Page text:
1. Hey Stu, other than taking care with coils (priming properly, keeping enough e-liquid in the tank, potentially cleaning) there’s not a lot you can do if you are using low resistance coils at high wattages. From an environmental perspective, you’re best off Mouth-to-Lung vaping as you use less power, less e-liquid and the coils last a lot longer.

  2. I agree with everything you say in this article and you will hopefully get the go ahead for larger bottles of e liquid.
    I use Halo myself on my MTL and it would be great to buy it in 60ml bottles with the predefined mg of nicotine ready to go.
    Great article.

  3. To deal with the problem of cracked glass, or a coil burning out whilst out and about, I carry one big mod, using two 18650s or near equivalent internal, one medium using one 18650 or near equivalent internal, and one small mod. So that’s an Aegis, an Innokin Z50 and a Smok Fetch Mini typically for me. No need for disposables if you have backup. And have a 10,000mAh power bank in bag, satchel or rucksack. Enough to do the main mod and your phone or tablet.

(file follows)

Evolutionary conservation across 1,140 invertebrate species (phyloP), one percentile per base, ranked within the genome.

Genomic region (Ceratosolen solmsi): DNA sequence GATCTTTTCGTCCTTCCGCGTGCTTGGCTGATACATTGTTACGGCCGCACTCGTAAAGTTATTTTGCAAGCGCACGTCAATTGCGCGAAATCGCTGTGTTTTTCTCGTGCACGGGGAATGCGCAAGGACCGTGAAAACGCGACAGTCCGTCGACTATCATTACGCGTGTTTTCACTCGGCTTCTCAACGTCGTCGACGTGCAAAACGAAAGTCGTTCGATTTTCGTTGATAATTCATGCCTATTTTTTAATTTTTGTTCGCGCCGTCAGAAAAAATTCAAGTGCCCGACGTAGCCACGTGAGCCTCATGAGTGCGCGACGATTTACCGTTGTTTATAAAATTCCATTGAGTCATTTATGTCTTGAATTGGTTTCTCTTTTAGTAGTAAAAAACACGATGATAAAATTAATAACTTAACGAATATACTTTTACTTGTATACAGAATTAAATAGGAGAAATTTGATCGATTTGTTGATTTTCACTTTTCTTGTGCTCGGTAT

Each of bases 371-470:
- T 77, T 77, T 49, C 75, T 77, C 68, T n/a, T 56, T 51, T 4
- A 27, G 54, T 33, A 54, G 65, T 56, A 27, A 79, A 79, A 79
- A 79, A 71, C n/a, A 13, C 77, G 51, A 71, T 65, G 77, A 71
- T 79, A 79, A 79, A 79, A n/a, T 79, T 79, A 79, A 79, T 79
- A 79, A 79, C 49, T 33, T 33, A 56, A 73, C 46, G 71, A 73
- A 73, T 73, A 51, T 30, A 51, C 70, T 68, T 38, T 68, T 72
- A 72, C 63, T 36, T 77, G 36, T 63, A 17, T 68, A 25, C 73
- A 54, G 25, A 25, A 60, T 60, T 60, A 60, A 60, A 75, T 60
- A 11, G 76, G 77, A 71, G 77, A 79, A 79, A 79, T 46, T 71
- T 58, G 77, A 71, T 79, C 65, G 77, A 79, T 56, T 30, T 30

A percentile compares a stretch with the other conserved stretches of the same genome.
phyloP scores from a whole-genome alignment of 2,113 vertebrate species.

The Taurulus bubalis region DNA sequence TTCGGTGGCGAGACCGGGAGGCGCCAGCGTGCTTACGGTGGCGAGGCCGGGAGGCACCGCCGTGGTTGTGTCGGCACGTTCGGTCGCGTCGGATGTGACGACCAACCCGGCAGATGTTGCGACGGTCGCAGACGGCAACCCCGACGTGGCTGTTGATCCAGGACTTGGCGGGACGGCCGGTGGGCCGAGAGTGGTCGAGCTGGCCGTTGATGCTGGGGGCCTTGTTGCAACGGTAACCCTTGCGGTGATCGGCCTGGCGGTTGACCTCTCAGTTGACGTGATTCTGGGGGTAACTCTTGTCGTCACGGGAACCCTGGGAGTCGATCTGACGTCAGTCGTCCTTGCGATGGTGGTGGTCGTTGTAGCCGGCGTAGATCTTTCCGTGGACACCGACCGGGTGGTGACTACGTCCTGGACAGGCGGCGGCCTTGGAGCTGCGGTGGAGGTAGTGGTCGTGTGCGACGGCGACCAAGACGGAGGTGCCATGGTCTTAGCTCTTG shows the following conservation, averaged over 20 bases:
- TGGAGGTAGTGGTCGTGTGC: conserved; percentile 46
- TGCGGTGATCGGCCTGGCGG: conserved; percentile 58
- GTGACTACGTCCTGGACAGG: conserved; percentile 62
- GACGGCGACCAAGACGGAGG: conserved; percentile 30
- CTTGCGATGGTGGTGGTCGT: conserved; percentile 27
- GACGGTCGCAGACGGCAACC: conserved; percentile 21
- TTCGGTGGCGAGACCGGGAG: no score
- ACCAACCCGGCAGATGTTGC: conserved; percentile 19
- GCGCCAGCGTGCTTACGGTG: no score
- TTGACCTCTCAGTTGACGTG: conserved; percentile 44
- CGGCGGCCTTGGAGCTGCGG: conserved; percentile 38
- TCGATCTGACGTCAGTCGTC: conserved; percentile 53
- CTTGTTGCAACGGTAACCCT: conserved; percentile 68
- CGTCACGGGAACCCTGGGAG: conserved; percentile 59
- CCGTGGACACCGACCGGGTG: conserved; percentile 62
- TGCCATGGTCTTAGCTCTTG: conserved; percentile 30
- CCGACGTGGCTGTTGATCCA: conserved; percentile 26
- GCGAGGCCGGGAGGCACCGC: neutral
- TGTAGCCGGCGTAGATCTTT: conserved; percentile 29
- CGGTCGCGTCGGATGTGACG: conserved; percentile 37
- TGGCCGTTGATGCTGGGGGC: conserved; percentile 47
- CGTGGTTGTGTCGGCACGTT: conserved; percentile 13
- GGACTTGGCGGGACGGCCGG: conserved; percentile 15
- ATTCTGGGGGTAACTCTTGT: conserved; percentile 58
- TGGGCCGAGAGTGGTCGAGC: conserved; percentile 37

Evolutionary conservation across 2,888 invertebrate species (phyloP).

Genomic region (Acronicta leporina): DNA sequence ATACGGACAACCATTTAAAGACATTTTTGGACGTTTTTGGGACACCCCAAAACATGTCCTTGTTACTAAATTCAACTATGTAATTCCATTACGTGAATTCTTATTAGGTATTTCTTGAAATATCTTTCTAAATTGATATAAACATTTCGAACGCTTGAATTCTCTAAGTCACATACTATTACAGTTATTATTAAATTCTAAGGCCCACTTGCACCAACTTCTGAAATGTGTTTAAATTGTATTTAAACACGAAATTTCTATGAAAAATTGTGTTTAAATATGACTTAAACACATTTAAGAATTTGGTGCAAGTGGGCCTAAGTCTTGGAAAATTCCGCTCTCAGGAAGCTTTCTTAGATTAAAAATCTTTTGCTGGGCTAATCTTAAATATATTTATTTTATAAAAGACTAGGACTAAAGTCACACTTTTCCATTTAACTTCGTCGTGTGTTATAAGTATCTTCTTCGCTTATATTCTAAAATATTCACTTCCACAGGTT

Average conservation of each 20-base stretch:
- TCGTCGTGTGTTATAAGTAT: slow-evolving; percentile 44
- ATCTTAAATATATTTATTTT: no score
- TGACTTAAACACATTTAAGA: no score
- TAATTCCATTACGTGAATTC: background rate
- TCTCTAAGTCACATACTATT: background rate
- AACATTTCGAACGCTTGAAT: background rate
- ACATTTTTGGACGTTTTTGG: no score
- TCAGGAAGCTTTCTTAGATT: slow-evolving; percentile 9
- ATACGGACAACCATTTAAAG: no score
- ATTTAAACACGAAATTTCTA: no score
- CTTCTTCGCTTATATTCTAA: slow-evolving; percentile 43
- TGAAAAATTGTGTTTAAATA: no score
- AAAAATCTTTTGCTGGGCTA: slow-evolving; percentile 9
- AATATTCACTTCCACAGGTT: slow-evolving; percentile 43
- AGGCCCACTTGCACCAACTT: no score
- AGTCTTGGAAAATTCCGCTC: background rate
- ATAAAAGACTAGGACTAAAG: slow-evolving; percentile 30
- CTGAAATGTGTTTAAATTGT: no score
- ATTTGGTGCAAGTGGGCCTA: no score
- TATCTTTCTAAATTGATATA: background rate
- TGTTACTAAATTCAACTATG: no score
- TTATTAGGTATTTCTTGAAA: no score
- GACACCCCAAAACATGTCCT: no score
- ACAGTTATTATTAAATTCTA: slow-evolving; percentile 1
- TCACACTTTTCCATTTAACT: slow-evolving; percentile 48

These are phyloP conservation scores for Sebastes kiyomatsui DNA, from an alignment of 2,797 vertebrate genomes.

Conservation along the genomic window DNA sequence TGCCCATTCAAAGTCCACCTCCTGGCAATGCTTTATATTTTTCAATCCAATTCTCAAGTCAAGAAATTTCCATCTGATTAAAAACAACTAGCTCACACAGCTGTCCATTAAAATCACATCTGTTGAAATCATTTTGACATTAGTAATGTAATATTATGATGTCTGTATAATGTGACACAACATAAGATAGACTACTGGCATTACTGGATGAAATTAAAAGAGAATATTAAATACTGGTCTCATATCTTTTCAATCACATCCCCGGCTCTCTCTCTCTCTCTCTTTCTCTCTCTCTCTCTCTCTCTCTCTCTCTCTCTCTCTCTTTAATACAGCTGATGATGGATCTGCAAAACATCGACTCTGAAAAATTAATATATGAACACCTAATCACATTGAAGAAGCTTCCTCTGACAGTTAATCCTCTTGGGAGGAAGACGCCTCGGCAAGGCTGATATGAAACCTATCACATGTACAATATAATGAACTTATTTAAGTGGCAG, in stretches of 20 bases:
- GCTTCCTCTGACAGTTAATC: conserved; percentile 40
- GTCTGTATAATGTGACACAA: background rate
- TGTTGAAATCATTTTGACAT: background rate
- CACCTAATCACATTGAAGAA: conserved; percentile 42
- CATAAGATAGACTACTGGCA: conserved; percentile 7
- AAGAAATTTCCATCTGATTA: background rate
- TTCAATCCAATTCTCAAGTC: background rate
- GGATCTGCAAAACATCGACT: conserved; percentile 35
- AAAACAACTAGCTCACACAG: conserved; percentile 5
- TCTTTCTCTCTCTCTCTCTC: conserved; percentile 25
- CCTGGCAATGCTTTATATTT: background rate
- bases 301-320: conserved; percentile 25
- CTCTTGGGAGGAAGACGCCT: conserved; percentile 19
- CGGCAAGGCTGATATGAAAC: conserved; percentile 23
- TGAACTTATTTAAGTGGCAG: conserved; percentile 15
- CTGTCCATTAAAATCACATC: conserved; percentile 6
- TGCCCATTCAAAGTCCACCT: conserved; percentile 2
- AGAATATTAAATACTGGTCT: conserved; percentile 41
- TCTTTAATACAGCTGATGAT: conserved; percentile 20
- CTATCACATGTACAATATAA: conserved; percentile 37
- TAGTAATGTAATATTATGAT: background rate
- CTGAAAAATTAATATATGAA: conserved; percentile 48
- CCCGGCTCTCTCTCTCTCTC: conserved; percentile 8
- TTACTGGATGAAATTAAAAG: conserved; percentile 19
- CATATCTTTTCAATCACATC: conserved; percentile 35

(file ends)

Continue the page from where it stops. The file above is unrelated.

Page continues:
With the e-liquid bottles I remove the labels, immerse bottles and caps in a bucket with water and washing-up liquid, rinse them by immersion in a bucket of clean hot water, then put them in a plastic tub on top of a radiator. (standard, not an oil heater or convector). Once dry, into the recycling collection. Don’t think there’d be any nicotine left in the plastic done this way.
    As for used coils, I remove the washers, pull out the wire coil and wadding, wipe the inside with tissue paper and then they go into recycling. It’s messy and best to wear nitrile gloves while doing it, but it works, and if you have a small multi-tool that suffices. Since the body is made of mild steel, it can go into resyk. Maybe all this sounds like a lot of trouble to go to, but you get used to it.